Taken with the ED80 at 60mm and 600mm focal length, this is a 2 pane mosaic of our sun taken in CaK light with the homebrew CaK filter and the PGR Chameleon 3 USB3 camera. This shows very well just how quiet our star is becoming as we head towards solar minimum in a few years time.
The appearance of proms on the limb on sunday, and a look at the NASA STEREO spacecraft data would indicate that something a little more active was coming around the limb of the sun. Looking in CaK light often shows sunspots that can be hidden initially in Ha wavelengths and this image certainly hints at a possible spot, but certainly a brighter area of plage. Will be interesting to see in the days ahead if this is anything worthwhile; personally I think it is a dying or dead active region rather than one developing. Taken with the Skywatcher ED80 at 60mm aperture, 1500mm focal length with the homebrew CaK filter and the PGR Chameleon 3 USB3 camera.
S5346 is the innocuous name given to what is probably currently the most active region on the solar surface, a brighter patch of plage I was initially hopeful that it might develop into an active region, but alas no, not even any signs of any mores , certainly when I have been observing it. Taken with the ED80 at 60mm aperture, 1500mm focal length with the homebrew CaK filter and the PGR Chameleon 3 USB3 camera.
On a quiet sun in CaK light there is still plage visible, these are whiter frothy magnetically more active areas of plasma on the chromosphere of the sun. Here a small area passes towards the suns western limb. Taken with the ED80 at 60mm with a barlow combination to get to around 1500mm focal length using the homebrew CaK filter and the PGR Chameleon 3 USB3 camera.
Sunday, 3 July 2016
When the sun has few sunspots, in Ha wavelengths it is often the case that filaments are visible, cooler clouds of plasma held aloft the suns chromosphere by magnetic fields. This was the the case today with quite a few being visible. These were well revealed by the 203.2mm Airylab HaT telescope with a double stacked etalon and PGR Blackfly GigE IMX249 camera at a focal length of 5.6 metres.
The boffins at NASA say the face of our sun is currently blank; this is a relative term, and depending on how hard you look depends on how much you can see. This is where the 0.2 metre Airylab HaT comes into it's own. With a double stacked etalon the contrast was very high due to a lack of continuum leakage and as a result this un-designated region with its dark filaments and bright plage really stood out. Taken at 5.6m focal length with the PGR Blackfly GigE IMX249 camera. With a decline into solar minimum coming the larger apertures will continue to win out in solar observing, where the smaller scopes just don't have the resolution to view these smaller scale features of the chromosphere.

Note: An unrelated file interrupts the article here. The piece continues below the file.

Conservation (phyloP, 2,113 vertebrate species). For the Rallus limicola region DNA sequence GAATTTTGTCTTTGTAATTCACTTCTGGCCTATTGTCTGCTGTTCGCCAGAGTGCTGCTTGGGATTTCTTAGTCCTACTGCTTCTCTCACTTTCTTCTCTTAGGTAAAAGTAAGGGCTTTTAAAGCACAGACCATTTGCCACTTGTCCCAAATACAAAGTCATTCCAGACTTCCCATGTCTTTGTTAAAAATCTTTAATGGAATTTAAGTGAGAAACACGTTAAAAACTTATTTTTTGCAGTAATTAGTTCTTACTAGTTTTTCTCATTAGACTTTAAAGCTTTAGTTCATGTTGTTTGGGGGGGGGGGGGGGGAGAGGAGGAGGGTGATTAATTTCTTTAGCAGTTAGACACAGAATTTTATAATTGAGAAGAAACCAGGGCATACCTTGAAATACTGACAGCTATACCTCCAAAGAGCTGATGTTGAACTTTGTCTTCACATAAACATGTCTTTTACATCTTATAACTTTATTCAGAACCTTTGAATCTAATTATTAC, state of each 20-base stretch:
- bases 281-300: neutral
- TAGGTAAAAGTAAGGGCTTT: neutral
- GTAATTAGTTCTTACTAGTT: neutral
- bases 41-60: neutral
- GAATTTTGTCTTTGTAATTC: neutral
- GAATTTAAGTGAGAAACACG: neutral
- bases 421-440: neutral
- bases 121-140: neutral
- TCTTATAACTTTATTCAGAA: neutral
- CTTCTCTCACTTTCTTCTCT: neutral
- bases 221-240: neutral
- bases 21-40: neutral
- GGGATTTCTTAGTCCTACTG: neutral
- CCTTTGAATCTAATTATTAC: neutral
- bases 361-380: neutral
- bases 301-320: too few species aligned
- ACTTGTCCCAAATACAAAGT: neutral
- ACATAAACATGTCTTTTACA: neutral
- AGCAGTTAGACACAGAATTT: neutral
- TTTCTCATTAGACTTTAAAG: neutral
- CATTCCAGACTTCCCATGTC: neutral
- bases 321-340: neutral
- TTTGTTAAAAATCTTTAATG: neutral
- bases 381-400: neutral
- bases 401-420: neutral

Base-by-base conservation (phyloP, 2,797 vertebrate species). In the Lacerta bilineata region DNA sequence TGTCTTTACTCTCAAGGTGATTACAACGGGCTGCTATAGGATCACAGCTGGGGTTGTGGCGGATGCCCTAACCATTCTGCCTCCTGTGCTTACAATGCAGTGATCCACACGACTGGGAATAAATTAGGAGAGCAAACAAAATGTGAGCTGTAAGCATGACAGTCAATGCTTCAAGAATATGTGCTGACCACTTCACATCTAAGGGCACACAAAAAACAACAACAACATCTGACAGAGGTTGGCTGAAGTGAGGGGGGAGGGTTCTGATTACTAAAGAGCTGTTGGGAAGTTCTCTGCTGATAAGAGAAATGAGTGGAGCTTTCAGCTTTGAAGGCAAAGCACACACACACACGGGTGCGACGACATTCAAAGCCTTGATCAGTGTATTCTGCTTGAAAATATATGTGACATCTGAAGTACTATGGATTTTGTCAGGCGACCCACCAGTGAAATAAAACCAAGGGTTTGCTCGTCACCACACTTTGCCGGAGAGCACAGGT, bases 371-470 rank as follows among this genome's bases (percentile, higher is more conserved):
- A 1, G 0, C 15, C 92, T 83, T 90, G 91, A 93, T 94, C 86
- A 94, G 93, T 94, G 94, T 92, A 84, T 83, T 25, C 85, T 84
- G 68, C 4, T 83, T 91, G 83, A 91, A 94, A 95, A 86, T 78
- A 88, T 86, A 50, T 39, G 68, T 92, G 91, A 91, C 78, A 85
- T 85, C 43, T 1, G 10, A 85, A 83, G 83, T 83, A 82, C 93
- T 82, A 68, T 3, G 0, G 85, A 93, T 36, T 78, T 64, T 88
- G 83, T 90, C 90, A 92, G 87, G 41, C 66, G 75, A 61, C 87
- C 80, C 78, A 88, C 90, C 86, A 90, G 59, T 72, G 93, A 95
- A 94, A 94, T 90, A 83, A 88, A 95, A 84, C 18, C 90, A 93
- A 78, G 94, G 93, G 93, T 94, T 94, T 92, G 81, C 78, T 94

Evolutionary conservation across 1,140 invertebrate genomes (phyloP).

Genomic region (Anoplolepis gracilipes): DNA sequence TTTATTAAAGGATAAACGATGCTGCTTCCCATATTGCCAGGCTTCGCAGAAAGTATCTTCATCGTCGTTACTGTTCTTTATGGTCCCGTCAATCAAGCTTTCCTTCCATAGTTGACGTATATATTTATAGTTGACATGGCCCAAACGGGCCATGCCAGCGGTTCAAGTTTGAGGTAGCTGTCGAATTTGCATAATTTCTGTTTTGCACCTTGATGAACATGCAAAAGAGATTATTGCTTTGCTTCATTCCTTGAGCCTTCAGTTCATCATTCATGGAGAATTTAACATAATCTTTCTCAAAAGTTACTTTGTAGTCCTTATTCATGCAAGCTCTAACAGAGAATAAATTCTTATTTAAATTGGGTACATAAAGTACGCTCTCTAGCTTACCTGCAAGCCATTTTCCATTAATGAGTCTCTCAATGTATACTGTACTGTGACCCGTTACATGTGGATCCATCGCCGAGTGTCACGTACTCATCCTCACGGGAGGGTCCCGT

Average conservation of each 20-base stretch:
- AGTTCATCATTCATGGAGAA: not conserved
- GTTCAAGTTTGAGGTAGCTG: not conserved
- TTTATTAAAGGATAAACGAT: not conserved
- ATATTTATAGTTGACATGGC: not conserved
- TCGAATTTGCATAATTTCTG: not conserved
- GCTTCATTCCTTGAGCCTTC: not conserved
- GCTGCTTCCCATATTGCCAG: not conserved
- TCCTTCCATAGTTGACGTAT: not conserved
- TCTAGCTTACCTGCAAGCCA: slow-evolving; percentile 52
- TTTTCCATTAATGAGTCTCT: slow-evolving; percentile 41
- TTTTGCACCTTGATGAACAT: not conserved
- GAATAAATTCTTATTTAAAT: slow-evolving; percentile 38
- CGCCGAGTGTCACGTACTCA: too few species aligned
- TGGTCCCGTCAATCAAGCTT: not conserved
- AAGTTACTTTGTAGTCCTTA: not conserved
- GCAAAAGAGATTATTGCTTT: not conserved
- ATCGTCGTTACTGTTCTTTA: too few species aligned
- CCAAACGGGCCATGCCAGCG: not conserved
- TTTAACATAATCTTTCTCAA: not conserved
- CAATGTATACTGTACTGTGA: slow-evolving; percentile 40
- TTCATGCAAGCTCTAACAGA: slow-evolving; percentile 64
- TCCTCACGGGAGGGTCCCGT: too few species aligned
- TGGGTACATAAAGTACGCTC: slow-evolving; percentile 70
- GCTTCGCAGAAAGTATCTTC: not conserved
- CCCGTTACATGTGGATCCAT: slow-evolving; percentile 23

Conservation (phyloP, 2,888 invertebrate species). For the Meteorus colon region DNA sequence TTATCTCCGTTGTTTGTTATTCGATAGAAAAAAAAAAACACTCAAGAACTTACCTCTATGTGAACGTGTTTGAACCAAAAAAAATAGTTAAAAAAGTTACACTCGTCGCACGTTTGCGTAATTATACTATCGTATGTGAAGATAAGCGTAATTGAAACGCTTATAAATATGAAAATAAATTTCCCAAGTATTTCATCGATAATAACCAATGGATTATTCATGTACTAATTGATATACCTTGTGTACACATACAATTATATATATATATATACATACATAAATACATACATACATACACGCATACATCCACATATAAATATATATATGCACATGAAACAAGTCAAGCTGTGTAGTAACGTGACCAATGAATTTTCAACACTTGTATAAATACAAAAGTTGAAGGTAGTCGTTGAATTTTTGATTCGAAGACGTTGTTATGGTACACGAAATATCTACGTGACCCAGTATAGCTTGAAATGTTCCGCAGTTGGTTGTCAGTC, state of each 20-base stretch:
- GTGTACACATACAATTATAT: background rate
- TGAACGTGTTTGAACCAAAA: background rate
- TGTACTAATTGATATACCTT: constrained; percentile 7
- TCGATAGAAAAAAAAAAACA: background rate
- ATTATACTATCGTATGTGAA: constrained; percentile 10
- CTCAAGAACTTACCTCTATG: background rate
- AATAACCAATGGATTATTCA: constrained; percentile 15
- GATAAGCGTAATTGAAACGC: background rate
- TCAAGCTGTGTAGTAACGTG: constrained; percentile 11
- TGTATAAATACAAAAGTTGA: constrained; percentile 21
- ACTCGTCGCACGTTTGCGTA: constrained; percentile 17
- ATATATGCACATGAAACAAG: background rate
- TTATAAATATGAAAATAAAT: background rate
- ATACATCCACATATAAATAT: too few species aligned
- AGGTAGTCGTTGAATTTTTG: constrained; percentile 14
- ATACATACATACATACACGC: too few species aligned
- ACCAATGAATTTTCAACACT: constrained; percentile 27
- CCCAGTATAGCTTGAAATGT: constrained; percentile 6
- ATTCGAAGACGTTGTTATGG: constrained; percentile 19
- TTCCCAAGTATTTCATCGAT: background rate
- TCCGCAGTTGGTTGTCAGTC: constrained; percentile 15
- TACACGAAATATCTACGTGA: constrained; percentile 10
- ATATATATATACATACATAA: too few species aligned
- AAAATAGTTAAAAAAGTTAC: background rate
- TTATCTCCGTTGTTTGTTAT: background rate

A nice hedgerow prominence to go with the filaments today, and possibly the hints of an active region thinking about getting going just off the centre of mid disk. Taken with the Lunt 50 etalon at 40mm at 600mm focal length, Coronado BF15 and the PGR Chameleon 3 USB3 camera.
Another day with very little in the way of activity on our star, possibly a new active region is hinted at on the lime with a faint hedgerow prom. Apart from that not much to be seen in CaK light. Taken with the ED80 at 60mm aperture, 600mm focal length with the homebrew CaK filter and the PGR Chameleon 3 USB3 camera.
Saturday, 2 July 2016
There may be no spots currently on the face of our star, but in Ha wavelengths at 656nm there were plenty of filaments to see. I was hoping to get 2 panes to make a full disk, but this was all I could manage with the gaps that I had. Taken with a Lunt 50 etalon at 40mm aperture at 560mm focal length withe the PGR Chameleon 3 USB3 camera.
The sun itself may be devoid of spots and blank at the moment, but that doesn't mean it's not possible to get something interesting passing over it. As I was recording my data for my full disk image I was pleasantly surprised to see a plane coming into land at Birmingham airport transit the face of the sun. Taken with the Skywatcher ED80 at 60mm aperture, 600mm focal length with the homebrew CaK filter and the PGR Chameleon 3 USB3 camera.
Friday, 1 July 2016
June has been one of the poorest months I can remember in a long time in terms of bad weather - cloud and rain, most un-seasonal in the weather we have been having, and, as a result this has had a real impact on solar observing with just 2 days possible, one at the start of the month and this at the end. This image was taken through my Lunt 50 etalon on a 40mm scope at 560mm focal length with a PGR Blackfly GigE IMX249 camera. It is a departure from the normal Coronado DS40 etalons normally used, as after one of them was decontacted, despite me recontacting it the performance has never been the same, and i've never really been happy with either of these etalons in any combination, with or without the LS50 etalon. As the LS50 etalon is a double stack certified etalon I really didn't expect it to work on its own in single stack, but it does and works well, which really surprised me. So, for now, until I can afford an LS50 scope to mate it with it will be used in single stack mode like this.
Posted by Mark Townley at Friday, July 01, 2016